The best time to see puffins in Scotland is in mid-July, when the adults are busy collecting sand eels to feed the pufflings.

Scottish wildcat

Scottish wildcat image

Scottish wildcat resting in woodland

It is thought that fewer than 400 ‘genetically pure’ wildcats remain in Scotland today. This is because wildcats breed with domestic cats, creating hybrids which are diluting the population.

The wildcat is solitary and usually hunts at night. It catches rabbits, hares, voles and mice, but it may also feed on small birds, frogs and even insects.

Osprey

Osprey image

Osprey carrying a fish

Ospreys arrive in Scotland to breed in late April to early May after an amazing journey from western Africa, which takes about 20 flying days. There are around 200 breeding osprey pairs in Scotland, and the best places to see them include Loch Garten and Loch of the Lowes.

Ospreys return to their wintering grounds in West Africa in late August to mid-September. If you can’t make it to Scotland this summer, why not watch this fantastic osprey video - it’s the most popular one on ARKive!

Scots pine

Scots pine image

Scots pine forest

The Scots pine is native to Scotland and is a dominant tree in the Caledonian Forest, which is also made up of birch, aspen, rowan, oak and juniper. Although pinewood forests were once spread over most of the Highlands, only 1% of the original forest remains, split into smaller, fragmented pockets.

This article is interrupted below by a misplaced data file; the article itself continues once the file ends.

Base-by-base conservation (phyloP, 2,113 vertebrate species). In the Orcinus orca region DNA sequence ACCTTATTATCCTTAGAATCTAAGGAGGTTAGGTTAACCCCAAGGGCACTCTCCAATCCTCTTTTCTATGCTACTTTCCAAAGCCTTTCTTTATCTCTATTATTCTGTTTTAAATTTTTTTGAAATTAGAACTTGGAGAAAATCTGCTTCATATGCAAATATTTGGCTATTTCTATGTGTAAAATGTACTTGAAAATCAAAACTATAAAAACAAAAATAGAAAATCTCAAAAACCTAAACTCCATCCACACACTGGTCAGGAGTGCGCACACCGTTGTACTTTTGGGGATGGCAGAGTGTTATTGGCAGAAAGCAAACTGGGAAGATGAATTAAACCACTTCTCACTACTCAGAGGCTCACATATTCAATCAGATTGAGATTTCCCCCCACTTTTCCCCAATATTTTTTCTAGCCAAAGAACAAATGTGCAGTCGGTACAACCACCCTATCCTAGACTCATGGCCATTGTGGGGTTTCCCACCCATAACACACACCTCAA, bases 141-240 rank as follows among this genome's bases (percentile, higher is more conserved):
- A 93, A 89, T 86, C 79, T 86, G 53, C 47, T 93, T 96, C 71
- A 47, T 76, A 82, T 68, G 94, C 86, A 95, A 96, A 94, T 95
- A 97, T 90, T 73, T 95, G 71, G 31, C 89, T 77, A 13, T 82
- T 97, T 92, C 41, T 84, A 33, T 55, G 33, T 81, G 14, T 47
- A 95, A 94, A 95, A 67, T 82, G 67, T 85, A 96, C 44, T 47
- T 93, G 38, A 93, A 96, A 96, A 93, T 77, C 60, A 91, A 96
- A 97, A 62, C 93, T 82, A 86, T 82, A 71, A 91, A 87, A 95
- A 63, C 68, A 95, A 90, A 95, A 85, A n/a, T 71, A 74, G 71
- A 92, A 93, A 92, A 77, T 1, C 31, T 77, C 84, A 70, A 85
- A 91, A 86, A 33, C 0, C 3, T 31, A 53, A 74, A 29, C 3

The oldest scientifically dated Scots pine in Scotland is Glen Loyne, which was estimated to be 550 years old in the late 1990s.

Bottlenose dolphin

Bottlenose dolphin image

Bottlenose dolphins breaching

Bottlenose dolphins inhabit the waters around the Scottish coast throughout the year, but they are easiest to spot during the spring and summer. The Moray Firth is home to the most northerly resident bottlenose dolphin population in the world, and is one of the best places to watch dolphins in Scotland.

Compared to bottlenose dolphins in warmer climates, such as Florida, the Moray Firth dolphins are larger and fatter to insulate them from the colder water.

Eurasian beaver

Eurasian beaver image

Eurasian beaver feeding